A stronger conception of a research community may begin with the weak conception, but then provide a specification of how research proceeds in this field or that. This stronger analysis aims to describe the institutional framework within which "X sociology" is carried out, evaluated, disseminated, and incorporated into the training of the next generation of sociologists in the X approach. What is added here is an account of the institutional infrastructure of the sub-discipline, the institutions and actor networks through which sociological research is carried out and shared. This more elaborate description is one of the guiding assumptions of the field of the sociology of scientific knowledge (SSK) (link).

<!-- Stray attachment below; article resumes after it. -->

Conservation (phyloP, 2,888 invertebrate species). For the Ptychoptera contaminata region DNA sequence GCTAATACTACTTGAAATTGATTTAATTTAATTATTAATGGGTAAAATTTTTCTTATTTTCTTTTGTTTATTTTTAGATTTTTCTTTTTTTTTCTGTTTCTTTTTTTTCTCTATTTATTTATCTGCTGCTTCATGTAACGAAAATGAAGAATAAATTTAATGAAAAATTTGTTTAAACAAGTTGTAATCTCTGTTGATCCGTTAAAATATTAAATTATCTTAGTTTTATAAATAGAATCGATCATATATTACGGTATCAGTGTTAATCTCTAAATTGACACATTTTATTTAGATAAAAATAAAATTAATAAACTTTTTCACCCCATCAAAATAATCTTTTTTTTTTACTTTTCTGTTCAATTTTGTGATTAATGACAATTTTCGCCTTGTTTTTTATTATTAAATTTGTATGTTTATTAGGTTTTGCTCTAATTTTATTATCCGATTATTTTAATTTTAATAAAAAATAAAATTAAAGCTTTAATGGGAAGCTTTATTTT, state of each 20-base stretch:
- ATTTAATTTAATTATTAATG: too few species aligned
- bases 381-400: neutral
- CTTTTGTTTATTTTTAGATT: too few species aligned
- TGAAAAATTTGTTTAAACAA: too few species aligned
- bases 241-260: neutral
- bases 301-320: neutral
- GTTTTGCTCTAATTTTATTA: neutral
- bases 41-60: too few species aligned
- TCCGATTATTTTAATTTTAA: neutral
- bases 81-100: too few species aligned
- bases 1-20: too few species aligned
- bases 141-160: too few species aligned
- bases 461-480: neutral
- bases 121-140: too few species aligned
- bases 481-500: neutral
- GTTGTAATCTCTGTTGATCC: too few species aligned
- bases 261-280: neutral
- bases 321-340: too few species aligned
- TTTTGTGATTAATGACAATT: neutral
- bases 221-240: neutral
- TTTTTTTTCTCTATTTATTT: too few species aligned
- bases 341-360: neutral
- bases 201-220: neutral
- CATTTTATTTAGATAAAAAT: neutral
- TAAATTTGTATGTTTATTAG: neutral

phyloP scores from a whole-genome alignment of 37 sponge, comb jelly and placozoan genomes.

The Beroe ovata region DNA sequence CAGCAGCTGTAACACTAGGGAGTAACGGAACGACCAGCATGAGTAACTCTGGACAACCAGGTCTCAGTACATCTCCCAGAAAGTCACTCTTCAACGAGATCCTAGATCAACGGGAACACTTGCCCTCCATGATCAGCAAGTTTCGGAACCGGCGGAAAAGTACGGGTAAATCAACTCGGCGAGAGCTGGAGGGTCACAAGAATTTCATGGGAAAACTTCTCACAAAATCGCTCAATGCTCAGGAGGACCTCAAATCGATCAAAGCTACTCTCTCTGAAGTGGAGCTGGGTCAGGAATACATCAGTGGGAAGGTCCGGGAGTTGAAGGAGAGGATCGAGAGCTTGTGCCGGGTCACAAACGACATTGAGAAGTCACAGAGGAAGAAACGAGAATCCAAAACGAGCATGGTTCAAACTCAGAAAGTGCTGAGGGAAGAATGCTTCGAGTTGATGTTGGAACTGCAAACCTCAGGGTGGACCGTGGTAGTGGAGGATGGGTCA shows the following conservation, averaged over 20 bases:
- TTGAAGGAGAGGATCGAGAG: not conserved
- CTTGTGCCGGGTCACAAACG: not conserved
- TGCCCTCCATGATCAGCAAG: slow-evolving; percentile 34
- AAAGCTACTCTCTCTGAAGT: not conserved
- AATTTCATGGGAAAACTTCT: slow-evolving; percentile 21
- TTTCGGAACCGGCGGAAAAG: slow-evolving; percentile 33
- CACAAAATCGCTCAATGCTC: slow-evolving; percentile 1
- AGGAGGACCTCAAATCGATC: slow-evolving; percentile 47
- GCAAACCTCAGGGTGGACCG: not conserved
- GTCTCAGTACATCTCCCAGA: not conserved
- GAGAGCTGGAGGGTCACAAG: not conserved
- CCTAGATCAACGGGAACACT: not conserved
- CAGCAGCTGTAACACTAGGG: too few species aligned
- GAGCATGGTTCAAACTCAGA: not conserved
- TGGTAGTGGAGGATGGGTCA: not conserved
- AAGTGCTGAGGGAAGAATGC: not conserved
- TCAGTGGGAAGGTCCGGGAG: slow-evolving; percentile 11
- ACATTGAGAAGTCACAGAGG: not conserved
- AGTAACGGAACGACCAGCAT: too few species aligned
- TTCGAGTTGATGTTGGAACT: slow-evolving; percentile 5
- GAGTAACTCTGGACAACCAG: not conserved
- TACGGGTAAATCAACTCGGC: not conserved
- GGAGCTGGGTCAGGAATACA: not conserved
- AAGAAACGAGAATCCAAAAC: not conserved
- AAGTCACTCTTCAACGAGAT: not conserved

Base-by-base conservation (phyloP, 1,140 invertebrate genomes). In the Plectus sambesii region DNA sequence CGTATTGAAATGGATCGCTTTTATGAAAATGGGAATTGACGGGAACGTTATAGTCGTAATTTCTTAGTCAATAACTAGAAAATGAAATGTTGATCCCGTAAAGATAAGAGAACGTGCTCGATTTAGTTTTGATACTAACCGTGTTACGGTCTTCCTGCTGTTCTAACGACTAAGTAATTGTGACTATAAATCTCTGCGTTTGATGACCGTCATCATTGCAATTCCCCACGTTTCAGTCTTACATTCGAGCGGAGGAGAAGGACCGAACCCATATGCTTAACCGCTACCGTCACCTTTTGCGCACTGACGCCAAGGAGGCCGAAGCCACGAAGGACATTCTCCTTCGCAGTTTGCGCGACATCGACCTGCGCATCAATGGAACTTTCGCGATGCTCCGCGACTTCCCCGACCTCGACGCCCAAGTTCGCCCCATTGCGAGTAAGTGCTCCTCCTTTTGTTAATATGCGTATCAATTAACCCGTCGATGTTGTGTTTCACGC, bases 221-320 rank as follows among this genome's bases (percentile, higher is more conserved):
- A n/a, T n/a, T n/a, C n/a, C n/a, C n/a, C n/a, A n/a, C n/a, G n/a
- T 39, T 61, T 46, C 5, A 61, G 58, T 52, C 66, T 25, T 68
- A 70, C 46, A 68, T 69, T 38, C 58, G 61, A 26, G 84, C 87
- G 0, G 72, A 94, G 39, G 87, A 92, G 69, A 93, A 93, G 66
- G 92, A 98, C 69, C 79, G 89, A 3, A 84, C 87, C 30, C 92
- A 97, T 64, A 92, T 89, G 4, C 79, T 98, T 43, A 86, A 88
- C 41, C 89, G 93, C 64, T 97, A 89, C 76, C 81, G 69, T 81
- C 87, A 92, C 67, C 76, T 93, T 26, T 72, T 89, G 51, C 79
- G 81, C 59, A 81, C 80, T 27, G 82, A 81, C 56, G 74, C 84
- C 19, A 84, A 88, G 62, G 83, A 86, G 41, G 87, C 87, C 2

But this specification remains incomplete in a crucial way: it says little about the intellectual content of the target sociological sub-field, the cognitive frameworks and theoretical ideas to which practitioners within the field adhere and that guide their research. This is the aspect that is the most novel and interesting feature of Kuhn's theory of the paradigm and Fleck's conception of the thought-collective. Kuhn, Fleck, and others in this line of thought emphasize that scientific research is not "blue-sky" theory, but rather proceeds on the basis of a contestable set of beliefs about the nature of the phenomena under investigation. According to this line of thought, the scientist's imagination is framed and directed by a set of assumptions about the world from which the discipline itself discourages deviation. The sub-discipline is indeed "disciplined" to conform to the existing paradigm.